Due to a shortened spring training, sorting out the pitching staff has been a problem for almost all major league managers in April.
San Diego Padres manager Bob Melvin believes the pieces are falling into place. Cincinnati Reds manager David Bell is still searching for answers.
Pitching will be the focus for the teams Tuesday night in San Diego as they meet in the middle game of a three-game series with Padres right-hander Joe Musgrove (1-0, 1.42 ERA) starting against Reds left-hander Reiver Sanmartin (0-1, 6.14).
Following a 4-1 victory on Monday, the Padres will be looking for a third straight win. Cincinnati will attempt to end a seven-game losing streak.
Melvin has a set rotation with Yu Darvish, Sean Manaea, Musgrove, MacKenzie Gore and Nick Martinez while waiting for Blake Snell and Mike Clevinger to return from the injured list.
The Padres’ bullpen, which has had problems, is coming into focus, too. It helps that recently acquired Taylor Rogers picked up his fifth save in as many appearances Monday night.
“With Rogers, we know what the ninth inning looks like,” Melvin said. “Luis Garcia looks to be an eighth-inning guy. We’ll see where it comes up with (Tim) Hill. (Steven) Wilson has put himself into it. And, certainly, Pierce (Johnson) as well. There’s still a little bit of work in progress, but we’re getting a little bit closer to what the seventh, eighth and ninth look like.”
Garcia worked a perfect eighth inning on Sunday in a 2-1 win over the Atlanta Braves. On Monday, Wilson went 1-2-3 in the seventh and Johnson was perfect in the eighth. Rogers closed out both games.
Now Musgrove makes his second start of the homestand against the struggling Reds attack. Musgrove shut out Atlanta on four hits over 6 2/3 innings on Thursday en route to a 12-1 win in the Padres’ home opener.
“I think Joe has figured out there is another pitch (the changeup) in his pocket that can be good for him, and it is,” Melvin said. “I think it’s a really good pitch for him … to have a little bit more of a gap, whether it’s swing and miss or off the end of the bat. Now it’s a true four- and maybe a five-pitch mix with how he can manipulate the fastball.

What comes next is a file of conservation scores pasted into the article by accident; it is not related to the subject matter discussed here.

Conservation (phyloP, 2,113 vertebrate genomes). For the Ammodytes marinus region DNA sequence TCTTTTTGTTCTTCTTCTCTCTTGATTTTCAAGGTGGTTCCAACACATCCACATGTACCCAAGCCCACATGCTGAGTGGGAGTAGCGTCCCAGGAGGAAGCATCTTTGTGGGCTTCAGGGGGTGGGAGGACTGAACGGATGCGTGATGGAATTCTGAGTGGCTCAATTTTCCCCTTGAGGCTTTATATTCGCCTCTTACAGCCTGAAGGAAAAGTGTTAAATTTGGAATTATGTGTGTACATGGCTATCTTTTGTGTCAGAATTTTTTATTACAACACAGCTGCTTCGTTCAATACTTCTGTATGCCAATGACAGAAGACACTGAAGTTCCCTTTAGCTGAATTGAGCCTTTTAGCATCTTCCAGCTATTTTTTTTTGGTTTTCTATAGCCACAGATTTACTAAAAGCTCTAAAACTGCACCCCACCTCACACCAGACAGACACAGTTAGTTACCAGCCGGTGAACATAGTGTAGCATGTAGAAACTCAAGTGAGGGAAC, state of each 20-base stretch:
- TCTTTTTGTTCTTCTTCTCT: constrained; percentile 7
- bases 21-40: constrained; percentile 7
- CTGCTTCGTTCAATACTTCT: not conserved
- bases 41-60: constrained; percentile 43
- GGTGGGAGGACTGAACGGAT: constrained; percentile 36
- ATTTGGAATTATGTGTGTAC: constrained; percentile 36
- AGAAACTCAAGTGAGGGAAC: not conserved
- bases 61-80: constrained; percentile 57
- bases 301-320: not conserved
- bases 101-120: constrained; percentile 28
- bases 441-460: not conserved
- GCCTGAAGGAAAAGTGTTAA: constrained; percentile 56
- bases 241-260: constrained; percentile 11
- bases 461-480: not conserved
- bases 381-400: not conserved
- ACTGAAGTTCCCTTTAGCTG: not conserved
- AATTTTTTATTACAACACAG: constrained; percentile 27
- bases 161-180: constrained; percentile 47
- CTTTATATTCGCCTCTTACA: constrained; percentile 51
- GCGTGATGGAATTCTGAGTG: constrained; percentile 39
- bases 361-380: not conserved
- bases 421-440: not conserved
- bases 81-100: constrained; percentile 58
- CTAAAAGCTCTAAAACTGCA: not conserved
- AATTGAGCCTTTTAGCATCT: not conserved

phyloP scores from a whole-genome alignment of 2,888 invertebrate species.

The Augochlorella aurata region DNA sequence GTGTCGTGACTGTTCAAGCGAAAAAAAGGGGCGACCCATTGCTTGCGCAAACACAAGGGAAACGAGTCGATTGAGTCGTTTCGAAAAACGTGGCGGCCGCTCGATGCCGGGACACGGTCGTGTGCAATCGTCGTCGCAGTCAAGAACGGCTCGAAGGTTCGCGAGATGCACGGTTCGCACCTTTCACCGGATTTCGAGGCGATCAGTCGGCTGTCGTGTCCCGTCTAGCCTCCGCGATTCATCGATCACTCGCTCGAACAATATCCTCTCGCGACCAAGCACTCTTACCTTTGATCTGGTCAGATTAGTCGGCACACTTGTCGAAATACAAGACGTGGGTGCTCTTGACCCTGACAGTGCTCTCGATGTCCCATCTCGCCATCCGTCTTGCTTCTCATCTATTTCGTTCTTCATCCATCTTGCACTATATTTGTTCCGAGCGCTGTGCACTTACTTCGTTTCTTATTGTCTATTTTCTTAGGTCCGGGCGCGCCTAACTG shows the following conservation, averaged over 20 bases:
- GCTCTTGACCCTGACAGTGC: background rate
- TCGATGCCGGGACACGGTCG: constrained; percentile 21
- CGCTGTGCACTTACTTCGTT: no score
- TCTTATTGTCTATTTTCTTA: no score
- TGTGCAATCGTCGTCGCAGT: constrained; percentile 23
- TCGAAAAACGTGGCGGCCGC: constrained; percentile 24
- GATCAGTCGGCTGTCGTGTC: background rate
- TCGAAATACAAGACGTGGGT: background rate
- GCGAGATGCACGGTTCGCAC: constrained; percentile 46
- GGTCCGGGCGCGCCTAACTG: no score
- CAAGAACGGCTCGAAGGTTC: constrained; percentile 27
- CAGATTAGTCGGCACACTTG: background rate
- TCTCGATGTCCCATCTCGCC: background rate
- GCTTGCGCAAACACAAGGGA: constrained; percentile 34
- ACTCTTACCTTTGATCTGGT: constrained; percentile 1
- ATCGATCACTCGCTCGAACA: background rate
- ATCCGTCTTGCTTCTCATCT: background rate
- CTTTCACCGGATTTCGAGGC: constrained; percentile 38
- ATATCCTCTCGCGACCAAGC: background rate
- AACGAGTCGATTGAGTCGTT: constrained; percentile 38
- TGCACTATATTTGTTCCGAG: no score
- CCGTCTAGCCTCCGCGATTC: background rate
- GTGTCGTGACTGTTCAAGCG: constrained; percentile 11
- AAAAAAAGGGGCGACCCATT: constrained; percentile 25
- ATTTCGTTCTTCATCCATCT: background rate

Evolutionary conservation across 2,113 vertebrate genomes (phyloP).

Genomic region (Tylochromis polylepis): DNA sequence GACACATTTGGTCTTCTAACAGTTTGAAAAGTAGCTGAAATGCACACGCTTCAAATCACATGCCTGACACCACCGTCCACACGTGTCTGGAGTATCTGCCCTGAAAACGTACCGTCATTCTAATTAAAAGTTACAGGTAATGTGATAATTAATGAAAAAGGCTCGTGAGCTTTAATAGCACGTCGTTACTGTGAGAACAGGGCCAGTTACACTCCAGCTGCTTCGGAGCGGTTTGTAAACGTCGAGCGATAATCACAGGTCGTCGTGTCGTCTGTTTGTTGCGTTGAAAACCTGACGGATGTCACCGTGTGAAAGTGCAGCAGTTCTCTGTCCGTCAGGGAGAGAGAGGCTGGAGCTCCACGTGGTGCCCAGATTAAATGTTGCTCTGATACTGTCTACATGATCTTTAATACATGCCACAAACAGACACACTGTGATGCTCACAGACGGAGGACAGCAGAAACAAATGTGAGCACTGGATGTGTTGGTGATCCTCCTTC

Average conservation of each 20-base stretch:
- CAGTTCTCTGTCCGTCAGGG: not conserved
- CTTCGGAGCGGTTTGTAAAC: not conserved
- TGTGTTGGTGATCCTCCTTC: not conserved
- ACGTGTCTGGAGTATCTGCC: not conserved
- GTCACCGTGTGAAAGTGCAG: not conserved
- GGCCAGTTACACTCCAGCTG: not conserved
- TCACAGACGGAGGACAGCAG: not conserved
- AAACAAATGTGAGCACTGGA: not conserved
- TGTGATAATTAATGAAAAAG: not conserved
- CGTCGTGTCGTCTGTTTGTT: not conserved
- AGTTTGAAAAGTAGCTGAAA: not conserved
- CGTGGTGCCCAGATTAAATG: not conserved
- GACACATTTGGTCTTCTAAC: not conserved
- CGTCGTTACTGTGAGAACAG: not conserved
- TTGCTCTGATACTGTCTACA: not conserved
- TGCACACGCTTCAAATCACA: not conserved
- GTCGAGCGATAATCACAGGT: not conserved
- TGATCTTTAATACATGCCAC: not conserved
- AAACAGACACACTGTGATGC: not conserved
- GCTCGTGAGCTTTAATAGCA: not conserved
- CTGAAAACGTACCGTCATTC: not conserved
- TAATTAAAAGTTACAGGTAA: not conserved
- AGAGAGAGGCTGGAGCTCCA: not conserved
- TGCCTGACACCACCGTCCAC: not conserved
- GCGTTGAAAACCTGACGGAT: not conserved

“He’s come a long ways.”
Musgrove’s opponent on Tuesday also thinks he is figuring it out, although his future role with the Reds is uncertain.
In his first start of the season, Sanmartin gave up five runs on four hits and five walks in 2 1/3 in an April 8 loss at Atlanta.
When the 26-year-old Colombian next pitched, he came on in relief after Luis Cessa worked the first inning as Dodger Stadium. Sanmartin worked five scoreless innings, allowing two hits with two strikeouts in a no-decision as the Reds fell 9-3.
Sanmartin returns to the rotation Tuesday, but the question for how long is problematical. He could be in the bullpen for good when Luis Castillo (shoulder) comes off the disabled list as soon as the end of the month.
“I have a lot more confidence,” Sanmartin said through an interpreter after his outing against the Dodgers. “I knew I went out there and did my job. Thank God it all worked out well.
“I was told I was going to pitch. I could have been coming in the first or second inning or whenever, so I kind of knew to be prepared for any moment. I just went through my routine and felt like it was normal.”
–Field Level Media